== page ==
Jan 1, 1996
Will They Improve Decisionmaking?
The defense community is investing hundreds of millions of dollars to make computer models more realistic, more comprehensive, and more highly automated. A recent RAND study suggests that this investment may advance computer science but may do little to improve defense analysis. In the first of a set of reports, Modeling for Campaign Analysis: Lessons for the Next Generation of Models, Executive Summary, the authors urge DoD and the Services to balance their investment in models with a concerted effort to make the analytic process more transparent, effective, and open to review and with investments in data development and accessibility. The authors claim that, without these parallel efforts, new models will not fulfill their promise.
The report focuses on the thorniest problems in enhancing campaign analysis that uses models. Experienced analysts and modelers, the authors draw from the lessons they have learned in building and using models for campaign analysis so that their successes can be exploited and their failures avoided. The relatively modest progress in campaign modeling over nearly 50 years of effort, they argue, is due in part to the fact that such lessons are not often broadly shared.
The single-minded focus on developing a more realistic campaign model is based on a dubious assumption: That the model itself is the problem and that, if we can just get it "right," we will improve military decisionmaking. The authors emphasize that the model is but one tool in the analytic process. It is the analyst who defines objectives, measures, and alternatives; chooses the models; tests hypotheses and sensitivities; identifies causes and effects; and elucidates the analysis. The model can only quantify the effects of certain systems, tactics, and strategies on certain measures under specific conditions.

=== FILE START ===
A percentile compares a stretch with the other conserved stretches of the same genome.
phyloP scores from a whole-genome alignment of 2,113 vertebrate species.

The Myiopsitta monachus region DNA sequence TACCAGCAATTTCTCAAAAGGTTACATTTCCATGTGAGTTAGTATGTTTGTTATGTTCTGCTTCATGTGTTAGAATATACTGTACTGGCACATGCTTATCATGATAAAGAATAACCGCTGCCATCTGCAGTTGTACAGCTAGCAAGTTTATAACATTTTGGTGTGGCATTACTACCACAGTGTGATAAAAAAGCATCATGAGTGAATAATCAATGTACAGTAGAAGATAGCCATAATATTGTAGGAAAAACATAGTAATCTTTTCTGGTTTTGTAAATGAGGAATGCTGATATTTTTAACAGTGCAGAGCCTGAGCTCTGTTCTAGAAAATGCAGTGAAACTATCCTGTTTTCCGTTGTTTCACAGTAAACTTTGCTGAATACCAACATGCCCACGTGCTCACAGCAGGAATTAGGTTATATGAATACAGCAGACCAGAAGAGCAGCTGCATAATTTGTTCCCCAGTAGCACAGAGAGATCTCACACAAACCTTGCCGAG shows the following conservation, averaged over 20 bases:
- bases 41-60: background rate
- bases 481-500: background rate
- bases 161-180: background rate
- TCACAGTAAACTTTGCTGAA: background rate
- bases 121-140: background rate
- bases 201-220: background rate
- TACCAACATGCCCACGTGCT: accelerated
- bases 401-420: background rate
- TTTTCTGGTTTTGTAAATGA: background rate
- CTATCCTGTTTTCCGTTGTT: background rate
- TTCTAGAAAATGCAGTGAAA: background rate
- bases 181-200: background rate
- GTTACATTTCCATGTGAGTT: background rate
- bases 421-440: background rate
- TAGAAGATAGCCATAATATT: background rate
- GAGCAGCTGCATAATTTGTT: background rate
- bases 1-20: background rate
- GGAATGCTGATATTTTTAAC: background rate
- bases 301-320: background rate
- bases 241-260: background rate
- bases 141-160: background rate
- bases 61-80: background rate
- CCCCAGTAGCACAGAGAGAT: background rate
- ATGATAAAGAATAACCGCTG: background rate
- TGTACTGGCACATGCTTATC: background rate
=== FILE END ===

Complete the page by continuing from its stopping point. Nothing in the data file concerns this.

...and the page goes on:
This relationship between analysis and modeling has important implications for model development. For example, the level of detail in a model should be appropriate for the required analytic task. The current popular drive to include as much detail as possible or allow for too wide a range of detail may hinder analysis. The greater the detail in a model, the more difficult it is to identify cause and effect. Depending on the analytic objectives, a simpler model may do a better job. Flexibility in representation—or multiple levels of resolution—within a plausible range should be built into the model, along with the ability to remove portions of the model not germane to the analysis.
Furthermore, analysis is best served by multiple independent models and multiple independent analyses of the same problems. Instead of driving toward a comprehensive supermodel that consolidates the best of many models, the defense community may be better served by developing methods for linking diverse models and analyses to a common point of reference. Comparative analysis often highlights assumptions about data, scenarios, and effectiveness that are not apparent in multiple trials with a single model.
The authors agree that models need to be improved to reflect modern combat. The driving principle behind model development should be to serve analysis rather than to advance technology. Too often, they argue, the analytical question is changed to adapt to the model rather than the other way around.
The report enumerates the issues that need to be addressed once the decision has been made to develop a new model. These include underlying structure, levels of aggregation, and how submodels will be linked to the main model. The choice of structure is one of the most critical because it determines how objects and information can be aggregated and what level of resolution the simulation can represent. The structure affects the adaptability of the simulation to a range of analytic problems, efficiency in processing, transparency of cause and effect, and ease with which future changes can be made. The report identifies components of structure—from the treatment of time and space to the extent of human interaction—and explains which structures are less limiting than others in terms of campaign-level representation.